Japan looks set to re-start some of its nuclear reactors in a bid to boost its economy.
Utility Exchange reported recently that Japan had shut down its final nuclear reactor for safety checks. Despite protests the Japanese Prime Minister is now keen to re-start some of these reactors in a bid to boost the economy.
The Japanese Prime Minister has said that in order to protect jobs and the economy, two nuclear reactors have to be re-started.
Japan has 50 nuclear reactors, all of which are offline at the moment for safety checks after the earthquake and tsunami last year. As a result the country has turned to gas to generate electricity, resulting in supplies previously meant for Europe being diverted to Asia for a higher price.
As a result of this new market for gas, wholesale gas prices have increased over the last year, something which many energy companies in the UK have blamed for rising gas and electricity prices.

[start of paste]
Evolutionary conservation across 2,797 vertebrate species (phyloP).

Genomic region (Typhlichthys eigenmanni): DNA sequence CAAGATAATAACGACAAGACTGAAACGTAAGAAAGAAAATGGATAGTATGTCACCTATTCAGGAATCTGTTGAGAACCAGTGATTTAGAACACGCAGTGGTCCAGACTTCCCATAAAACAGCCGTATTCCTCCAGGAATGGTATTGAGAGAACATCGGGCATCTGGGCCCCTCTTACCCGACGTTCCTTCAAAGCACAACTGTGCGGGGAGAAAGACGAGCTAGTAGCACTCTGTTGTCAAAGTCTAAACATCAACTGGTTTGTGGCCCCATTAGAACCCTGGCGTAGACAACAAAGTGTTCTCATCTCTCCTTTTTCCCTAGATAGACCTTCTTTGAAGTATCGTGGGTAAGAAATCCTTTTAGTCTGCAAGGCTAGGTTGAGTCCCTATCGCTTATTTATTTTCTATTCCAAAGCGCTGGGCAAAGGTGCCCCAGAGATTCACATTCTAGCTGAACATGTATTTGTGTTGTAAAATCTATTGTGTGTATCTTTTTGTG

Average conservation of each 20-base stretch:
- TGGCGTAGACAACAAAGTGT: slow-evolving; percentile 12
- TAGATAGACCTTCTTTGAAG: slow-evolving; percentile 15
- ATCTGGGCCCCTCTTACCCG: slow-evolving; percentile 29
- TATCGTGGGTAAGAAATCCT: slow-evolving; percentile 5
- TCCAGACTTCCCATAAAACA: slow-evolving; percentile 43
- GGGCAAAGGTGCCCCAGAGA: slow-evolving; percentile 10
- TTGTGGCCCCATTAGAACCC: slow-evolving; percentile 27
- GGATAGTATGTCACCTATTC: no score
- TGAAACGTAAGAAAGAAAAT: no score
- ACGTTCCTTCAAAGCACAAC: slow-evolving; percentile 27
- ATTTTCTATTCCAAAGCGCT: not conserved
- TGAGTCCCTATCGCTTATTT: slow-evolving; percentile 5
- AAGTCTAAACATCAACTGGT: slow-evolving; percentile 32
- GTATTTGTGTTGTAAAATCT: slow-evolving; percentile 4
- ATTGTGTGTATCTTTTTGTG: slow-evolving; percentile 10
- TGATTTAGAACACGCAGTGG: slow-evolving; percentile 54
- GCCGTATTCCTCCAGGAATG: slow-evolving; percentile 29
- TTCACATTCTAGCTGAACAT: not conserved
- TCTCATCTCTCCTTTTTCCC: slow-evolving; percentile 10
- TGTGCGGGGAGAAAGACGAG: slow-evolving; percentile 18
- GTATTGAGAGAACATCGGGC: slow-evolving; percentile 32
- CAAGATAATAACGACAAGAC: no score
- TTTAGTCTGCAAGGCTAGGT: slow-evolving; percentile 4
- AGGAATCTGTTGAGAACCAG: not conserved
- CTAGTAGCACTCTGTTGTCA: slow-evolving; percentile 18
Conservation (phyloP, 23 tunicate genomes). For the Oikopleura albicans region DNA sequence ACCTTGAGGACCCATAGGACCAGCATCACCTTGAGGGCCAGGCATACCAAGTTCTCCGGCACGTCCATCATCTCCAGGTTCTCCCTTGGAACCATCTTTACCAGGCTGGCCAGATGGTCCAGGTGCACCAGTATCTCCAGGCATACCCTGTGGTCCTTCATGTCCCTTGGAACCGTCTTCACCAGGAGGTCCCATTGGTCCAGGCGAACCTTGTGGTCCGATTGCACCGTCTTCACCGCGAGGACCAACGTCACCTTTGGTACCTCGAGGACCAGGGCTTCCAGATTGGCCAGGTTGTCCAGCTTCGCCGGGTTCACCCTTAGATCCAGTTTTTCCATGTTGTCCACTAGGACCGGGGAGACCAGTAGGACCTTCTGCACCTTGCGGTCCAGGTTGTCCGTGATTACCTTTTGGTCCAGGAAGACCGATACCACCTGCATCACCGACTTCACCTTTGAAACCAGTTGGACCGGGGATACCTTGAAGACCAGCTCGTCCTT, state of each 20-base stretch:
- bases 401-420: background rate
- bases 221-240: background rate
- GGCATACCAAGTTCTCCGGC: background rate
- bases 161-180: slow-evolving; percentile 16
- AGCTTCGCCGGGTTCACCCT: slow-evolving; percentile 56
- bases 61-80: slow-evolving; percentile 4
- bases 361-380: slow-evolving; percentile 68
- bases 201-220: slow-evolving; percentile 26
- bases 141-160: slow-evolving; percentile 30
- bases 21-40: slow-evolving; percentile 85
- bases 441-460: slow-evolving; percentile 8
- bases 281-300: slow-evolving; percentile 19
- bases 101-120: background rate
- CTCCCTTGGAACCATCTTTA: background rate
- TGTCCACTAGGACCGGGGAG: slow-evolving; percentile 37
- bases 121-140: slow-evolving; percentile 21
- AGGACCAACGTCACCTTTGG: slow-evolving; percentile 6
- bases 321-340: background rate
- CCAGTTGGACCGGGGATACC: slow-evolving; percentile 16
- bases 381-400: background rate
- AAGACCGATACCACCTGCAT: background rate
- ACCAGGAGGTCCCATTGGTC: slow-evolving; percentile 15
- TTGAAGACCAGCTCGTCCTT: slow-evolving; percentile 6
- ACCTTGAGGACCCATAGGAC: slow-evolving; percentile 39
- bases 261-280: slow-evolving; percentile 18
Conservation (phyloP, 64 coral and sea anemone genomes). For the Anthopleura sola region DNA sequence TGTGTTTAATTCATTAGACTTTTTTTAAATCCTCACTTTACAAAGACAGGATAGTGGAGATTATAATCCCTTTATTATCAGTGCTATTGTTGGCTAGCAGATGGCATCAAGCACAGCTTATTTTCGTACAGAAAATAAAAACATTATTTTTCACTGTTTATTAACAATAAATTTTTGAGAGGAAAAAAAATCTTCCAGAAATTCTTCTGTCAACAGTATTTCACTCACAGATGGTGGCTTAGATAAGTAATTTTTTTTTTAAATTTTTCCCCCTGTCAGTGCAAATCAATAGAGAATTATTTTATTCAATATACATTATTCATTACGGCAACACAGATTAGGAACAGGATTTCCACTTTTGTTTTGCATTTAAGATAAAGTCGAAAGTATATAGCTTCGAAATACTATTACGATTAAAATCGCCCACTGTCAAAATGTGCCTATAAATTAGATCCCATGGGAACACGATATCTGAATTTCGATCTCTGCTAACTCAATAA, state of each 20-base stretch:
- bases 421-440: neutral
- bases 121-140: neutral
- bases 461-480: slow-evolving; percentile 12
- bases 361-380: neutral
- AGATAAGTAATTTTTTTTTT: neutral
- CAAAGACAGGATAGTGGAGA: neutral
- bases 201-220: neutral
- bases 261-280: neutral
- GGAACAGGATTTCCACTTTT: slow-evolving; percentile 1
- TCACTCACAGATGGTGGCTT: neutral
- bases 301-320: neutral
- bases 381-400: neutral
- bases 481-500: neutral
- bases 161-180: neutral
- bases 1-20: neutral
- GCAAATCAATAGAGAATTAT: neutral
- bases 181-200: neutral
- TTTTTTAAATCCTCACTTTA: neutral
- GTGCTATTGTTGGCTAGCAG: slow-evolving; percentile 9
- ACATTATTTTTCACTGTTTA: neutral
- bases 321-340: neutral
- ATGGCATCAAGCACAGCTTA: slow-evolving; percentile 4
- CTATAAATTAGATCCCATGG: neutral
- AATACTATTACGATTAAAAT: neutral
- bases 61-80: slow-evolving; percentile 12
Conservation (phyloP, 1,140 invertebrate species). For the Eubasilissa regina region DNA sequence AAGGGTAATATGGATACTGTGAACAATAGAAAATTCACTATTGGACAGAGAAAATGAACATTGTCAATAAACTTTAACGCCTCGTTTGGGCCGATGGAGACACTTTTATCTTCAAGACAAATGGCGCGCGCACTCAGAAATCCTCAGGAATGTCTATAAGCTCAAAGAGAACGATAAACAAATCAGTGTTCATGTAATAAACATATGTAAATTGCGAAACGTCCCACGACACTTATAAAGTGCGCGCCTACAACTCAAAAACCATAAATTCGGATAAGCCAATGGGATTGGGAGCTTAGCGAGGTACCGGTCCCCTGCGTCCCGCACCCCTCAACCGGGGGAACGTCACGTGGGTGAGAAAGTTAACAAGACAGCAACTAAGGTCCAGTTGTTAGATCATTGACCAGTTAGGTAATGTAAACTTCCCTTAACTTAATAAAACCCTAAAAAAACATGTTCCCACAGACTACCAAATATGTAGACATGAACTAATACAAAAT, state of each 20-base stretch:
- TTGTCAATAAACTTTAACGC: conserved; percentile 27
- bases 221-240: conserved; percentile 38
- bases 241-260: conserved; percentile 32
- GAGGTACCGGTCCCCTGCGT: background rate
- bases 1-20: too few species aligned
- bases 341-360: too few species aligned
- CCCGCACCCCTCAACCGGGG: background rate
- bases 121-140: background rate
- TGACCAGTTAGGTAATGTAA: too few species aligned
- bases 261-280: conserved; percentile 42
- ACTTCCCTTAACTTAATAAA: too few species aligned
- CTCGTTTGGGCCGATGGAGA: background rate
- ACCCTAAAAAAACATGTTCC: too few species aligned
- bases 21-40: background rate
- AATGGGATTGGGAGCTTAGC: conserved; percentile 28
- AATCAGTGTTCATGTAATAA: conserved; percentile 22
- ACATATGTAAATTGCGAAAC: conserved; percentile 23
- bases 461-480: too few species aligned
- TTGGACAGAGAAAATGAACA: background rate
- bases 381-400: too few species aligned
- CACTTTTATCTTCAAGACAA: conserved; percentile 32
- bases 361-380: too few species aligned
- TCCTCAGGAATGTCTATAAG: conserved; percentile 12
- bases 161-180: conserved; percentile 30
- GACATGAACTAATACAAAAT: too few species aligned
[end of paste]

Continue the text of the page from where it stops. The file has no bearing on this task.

Electricity use in Japan tends to accelerate in the summer months as businesses and homeowners turn to air conditioning to combat the hot weather. Last year many businesses gave permission for workers to wear shorts to work in a bid to reduce energy consumption amid concern that energy generation wouldn’t be able to cope with the increase in demand.
The Prime Minister hopes to get two reactors re-started before the summer and energy demand soars. He said “The Japanese society cannot survive if we stop all nuclear reactors or keep them halted”.
He added that without nuclear power energy providers would have to rely on fossil fuels and as a result electricity prices would increase. This in turn would put a financial strain on small businesses.
Other countries around the world have turned their backs on nuclear power as a result of the disaster last year in Japan, including Germany and Italy. As a result, if Japan does re-start some of its nuclear reactors, it’s unlikely to reduce wholesale gas prices as demand for gas is likely to remain high.
Consequently, we are unlikely to see a fall in business electricity prices or gas prices if Japan returns to nuclear power.